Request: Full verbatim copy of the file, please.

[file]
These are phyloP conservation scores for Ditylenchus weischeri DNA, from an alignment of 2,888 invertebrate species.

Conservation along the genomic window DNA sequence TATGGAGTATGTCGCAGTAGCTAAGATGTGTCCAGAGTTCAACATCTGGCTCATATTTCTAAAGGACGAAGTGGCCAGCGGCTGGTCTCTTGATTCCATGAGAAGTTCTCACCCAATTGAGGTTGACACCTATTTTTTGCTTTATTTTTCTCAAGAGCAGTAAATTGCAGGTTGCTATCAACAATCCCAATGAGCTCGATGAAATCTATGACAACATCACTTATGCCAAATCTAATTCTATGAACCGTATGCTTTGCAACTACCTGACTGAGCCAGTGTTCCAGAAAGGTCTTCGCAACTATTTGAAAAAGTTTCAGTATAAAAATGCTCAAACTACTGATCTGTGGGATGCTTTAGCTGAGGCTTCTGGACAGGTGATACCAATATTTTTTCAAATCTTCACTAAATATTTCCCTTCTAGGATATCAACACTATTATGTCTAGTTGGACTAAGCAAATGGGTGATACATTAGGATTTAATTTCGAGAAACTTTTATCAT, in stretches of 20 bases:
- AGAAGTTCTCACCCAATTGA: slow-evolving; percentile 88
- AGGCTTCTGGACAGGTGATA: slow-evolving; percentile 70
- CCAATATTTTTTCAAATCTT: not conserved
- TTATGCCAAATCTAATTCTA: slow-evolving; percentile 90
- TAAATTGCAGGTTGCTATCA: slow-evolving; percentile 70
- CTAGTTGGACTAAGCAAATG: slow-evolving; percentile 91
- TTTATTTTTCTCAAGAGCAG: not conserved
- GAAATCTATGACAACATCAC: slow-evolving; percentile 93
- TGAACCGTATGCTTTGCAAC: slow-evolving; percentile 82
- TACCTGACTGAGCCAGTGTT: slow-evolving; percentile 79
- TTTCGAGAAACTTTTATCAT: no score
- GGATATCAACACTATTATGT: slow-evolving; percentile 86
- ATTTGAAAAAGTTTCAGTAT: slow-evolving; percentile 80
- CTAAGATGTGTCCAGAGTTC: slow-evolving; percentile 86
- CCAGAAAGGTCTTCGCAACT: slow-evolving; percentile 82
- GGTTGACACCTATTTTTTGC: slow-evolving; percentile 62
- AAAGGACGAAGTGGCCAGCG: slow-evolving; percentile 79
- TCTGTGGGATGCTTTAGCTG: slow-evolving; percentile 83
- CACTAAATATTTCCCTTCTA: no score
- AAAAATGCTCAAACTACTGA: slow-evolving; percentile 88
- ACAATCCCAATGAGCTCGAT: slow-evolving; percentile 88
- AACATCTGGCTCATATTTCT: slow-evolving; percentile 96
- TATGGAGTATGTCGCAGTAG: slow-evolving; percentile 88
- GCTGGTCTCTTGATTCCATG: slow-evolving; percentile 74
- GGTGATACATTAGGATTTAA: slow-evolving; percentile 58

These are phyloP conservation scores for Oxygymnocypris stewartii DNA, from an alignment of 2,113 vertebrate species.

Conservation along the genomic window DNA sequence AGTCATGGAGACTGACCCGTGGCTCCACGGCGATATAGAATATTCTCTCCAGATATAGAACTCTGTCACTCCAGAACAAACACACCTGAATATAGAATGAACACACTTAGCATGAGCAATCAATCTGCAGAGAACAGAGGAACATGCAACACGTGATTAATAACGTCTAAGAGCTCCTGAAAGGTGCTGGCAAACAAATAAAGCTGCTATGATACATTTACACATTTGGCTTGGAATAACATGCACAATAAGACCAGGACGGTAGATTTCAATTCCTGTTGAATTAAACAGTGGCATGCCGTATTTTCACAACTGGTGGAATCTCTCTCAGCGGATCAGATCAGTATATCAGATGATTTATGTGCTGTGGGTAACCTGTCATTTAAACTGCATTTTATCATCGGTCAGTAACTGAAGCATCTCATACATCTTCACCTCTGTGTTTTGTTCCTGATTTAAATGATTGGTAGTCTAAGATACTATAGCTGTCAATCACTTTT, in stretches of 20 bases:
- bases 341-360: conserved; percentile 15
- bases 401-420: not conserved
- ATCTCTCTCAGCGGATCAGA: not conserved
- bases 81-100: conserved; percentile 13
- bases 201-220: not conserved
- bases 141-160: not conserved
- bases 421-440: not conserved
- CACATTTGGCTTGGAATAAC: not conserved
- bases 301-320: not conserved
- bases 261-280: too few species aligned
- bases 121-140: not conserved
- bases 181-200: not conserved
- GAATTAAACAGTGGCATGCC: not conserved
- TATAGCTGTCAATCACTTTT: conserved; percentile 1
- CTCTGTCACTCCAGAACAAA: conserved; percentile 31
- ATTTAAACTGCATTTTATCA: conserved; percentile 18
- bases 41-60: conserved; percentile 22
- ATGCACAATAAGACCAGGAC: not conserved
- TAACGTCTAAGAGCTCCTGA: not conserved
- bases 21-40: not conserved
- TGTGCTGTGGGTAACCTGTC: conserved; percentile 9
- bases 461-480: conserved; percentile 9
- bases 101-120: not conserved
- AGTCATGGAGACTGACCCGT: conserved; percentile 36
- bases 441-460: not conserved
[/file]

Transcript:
These are phyloP conservation scores for Ditylenchus weischeri DNA, from an alignment of 2,888 invertebrate species.

Conservation along the genomic window DNA sequence TATGGAGTATGTCGCAGTAGCTAAGATGTGTCCAGAGTTCAACATCTGGCTCATATTTCTAAAGGACGAAGTGGCCAGCGGCTGGTCTCTTGATTCCATGAGAAGTTCTCACCCAATTGAGGTTGACACCTATTTTTTGCTTTATTTTTCTCAAGAGCAGTAAATTGCAGGTTGCTATCAACAATCCCAATGAGCTCGATGAAATCTATGACAACATCACTTATGCCAAATCTAATTCTATGAACCGTATGCTTTGCAACTACCTGACTGAGCCAGTGTTCCAGAAAGGTCTTCGCAACTATTTGAAAAAGTTTCAGTATAAAAATGCTCAAACTACTGATCTGTGGGATGCTTTAGCTGAGGCTTCTGGACAGGTGATACCAATATTTTTTCAAATCTTCACTAAATATTTCCCTTCTAGGATATCAACACTATTATGTCTAGTTGGACTAAGCAAATGGGTGATACATTAGGATTTAATTTCGAGAAACTTTTATCAT, in stretches of 20 bases:
- AGAAGTTCTCACCCAATTGA: slow-evolving; percentile 88
- AGGCTTCTGGACAGGTGATA: slow-evolving; percentile 70
- CCAATATTTTTTCAAATCTT: not conserved
- TTATGCCAAATCTAATTCTA: slow-evolving; percentile 90
- TAAATTGCAGGTTGCTATCA: slow-evolving; percentile 70
- CTAGTTGGACTAAGCAAATG: slow-evolving; percentile 91
- TTTATTTTTCTCAAGAGCAG: not conserved
- GAAATCTATGACAACATCAC: slow-evolving; percentile 93
- TGAACCGTATGCTTTGCAAC: slow-evolving; percentile 82
- TACCTGACTGAGCCAGTGTT: slow-evolving; percentile 79
- TTTCGAGAAACTTTTATCAT: no score
- GGATATCAACACTATTATGT: slow-evolving; percentile 86
- ATTTGAAAAAGTTTCAGTAT: slow-evolving; percentile 80
- CTAAGATGTGTCCAGAGTTC: slow-evolving; percentile 86
- CCAGAAAGGTCTTCGCAACT: slow-evolving; percentile 82
- GGTTGACACCTATTTTTTGC: slow-evolving; percentile 62
- AAAGGACGAAGTGGCCAGCG: slow-evolving; percentile 79
- TCTGTGGGATGCTTTAGCTG: slow-evolving; percentile 83
- CACTAAATATTTCCCTTCTA: no score
- AAAAATGCTCAAACTACTGA: slow-evolving; percentile 88
- ACAATCCCAATGAGCTCGAT: slow-evolving; percentile 88
- AACATCTGGCTCATATTTCT: slow-evolving; percentile 96
- TATGGAGTATGTCGCAGTAG: slow-evolving; percentile 88
- GCTGGTCTCTTGATTCCATG: slow-evolving; percentile 74
- GGTGATACATTAGGATTTAA: slow-evolving; percentile 58

These are phyloP conservation scores for Oxygymnocypris stewartii DNA, from an alignment of 2,113 vertebrate species.

Conservation along the genomic window DNA sequence AGTCATGGAGACTGACCCGTGGCTCCACGGCGATATAGAATATTCTCTCCAGATATAGAACTCTGTCACTCCAGAACAAACACACCTGAATATAGAATGAACACACTTAGCATGAGCAATCAATCTGCAGAGAACAGAGGAACATGCAACACGTGATTAATAACGTCTAAGAGCTCCTGAAAGGTGCTGGCAAACAAATAAAGCTGCTATGATACATTTACACATTTGGCTTGGAATAACATGCACAATAAGACCAGGACGGTAGATTTCAATTCCTGTTGAATTAAACAGTGGCATGCCGTATTTTCACAACTGGTGGAATCTCTCTCAGCGGATCAGATCAGTATATCAGATGATTTATGTGCTGTGGGTAACCTGTCATTTAAACTGCATTTTATCATCGGTCAGTAACTGAAGCATCTCATACATCTTCACCTCTGTGTTTTGTTCCTGATTTAAATGATTGGTAGTCTAAGATACTATAGCTGTCAATCACTTTT, in stretches of 20 bases:
- bases 341-360: conserved; percentile 15
- bases 401-420: not conserved
- ATCTCTCTCAGCGGATCAGA: not conserved
- bases 81-100: conserved; percentile 13
- bases 201-220: not conserved
- bases 141-160: not conserved
- bases 421-440: not conserved
- CACATTTGGCTTGGAATAAC: not conserved
- bases 301-320: not conserved
- bases 261-280: too few species aligned
- bases 121-140: not conserved
- bases 181-200: not conserved
- GAATTAAACAGTGGCATGCC: not conserved
- TATAGCTGTCAATCACTTTT: conserved; percentile 1
- CTCTGTCACTCCAGAACAAA: conserved; percentile 31
- ATTTAAACTGCATTTTATCA: conserved; percentile 18
- bases 41-60: conserved; percentile 22
- ATGCACAATAAGACCAGGAC: not conserved
- TAACGTCTAAGAGCTCCTGA: not conserved
- bases 21-40: not conserved
- TGTGCTGTGGGTAACCTGTC: conserved; percentile 9
- bases 461-480: conserved; percentile 9
- bases 101-120: not conserved
- AGTCATGGAGACTGACCCGT: conserved; percentile 36
- bases 441-460: not conserved